The GoPhone data plan was priced at $19.99 per month for 100 MB of data service. This didn't seem outrageous to me so I went online and added the data plan to my GoPhone account. In-turn they informed me that I had to switch to a .25 cent a minute call plan in order to make this purchase. I Okay'd this change and they deleted $19.99 from my $230.00 minute bank and the deal was done. I proceeded down the the AT&T store and purchased the Samsung Captivate outright. I slipped the SIM card out of my old phone and put it in the Smartphone. I set it to hook-up via wifi first (before looking for the cellular signal that would eat-up my 100 MB of data), whenever wireless networks are available.
*UPDATE* I still have to pay in at least 3 month increments ($25.00 for 3 months) on an autopay plan in order to keep my rollover minutes. Doing it this way, I think AT&T will keep taking the data payment out of my minute plan.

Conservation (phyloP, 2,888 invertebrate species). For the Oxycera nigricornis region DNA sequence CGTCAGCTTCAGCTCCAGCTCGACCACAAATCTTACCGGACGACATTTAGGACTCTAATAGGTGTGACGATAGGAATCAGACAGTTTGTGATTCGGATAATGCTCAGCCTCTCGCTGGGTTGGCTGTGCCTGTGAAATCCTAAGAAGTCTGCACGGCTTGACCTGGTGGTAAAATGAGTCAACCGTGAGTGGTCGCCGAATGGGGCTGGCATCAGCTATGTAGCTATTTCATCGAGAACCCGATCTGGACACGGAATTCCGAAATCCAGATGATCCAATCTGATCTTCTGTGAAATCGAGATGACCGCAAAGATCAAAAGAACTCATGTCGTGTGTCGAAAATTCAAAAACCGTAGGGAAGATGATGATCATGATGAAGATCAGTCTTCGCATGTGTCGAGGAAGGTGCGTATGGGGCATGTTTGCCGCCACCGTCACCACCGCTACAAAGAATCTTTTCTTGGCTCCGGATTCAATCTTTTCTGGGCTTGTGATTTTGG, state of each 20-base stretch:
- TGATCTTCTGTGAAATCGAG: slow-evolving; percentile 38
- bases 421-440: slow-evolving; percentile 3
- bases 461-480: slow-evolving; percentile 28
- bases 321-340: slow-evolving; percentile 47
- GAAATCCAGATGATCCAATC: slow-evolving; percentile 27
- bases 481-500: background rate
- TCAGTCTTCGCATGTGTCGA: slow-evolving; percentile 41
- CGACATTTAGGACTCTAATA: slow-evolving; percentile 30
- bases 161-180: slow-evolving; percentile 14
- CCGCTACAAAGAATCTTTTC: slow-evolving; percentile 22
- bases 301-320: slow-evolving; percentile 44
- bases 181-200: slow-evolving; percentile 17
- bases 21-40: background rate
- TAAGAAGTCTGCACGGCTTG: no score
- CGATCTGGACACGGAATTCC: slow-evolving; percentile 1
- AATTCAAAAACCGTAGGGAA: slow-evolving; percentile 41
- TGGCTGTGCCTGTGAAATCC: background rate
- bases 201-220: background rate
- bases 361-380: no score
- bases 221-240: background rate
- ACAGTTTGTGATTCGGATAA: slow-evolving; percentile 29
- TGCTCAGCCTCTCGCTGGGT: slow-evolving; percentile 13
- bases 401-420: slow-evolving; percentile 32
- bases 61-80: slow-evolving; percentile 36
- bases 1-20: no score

But wait, there's more! My unused data bytes roll over too.
Now, this plan isn't for everybody. My wife makes many calls and uses over the air data, rather than wifi data, so her $67.00 a month with T-Mobil is well spent. But for me, this program "fits the bill".
Let's see, there are about 102,400 KB in 100 MB. This month I only used 12,500 KB of my 102,400 KB. Now, be advised, I seldom search the Internet without a wifi connection so this usage amounts to checking my e-mail from time to time and checking a few maps for directions. But since my unused data rolls-over, I can be comfortable knowing it will be there when I need it.
Even though I had to pay an "outright" price for the phone, when you consider the average plan has you buy the phone for $350.00 and then commit for 2 years of service at $70.00 or more per month, that's around $2,000.00 over 2 years compared to about $1,000.00 over the same period, doing it my way.
I like the Android phone but here are a few things you might want to think about:
If you make credit card purchases on your phone through Google Checkout, Amazon and the like. Consider security. What if you lost your phone? Anybody can use it and access your information.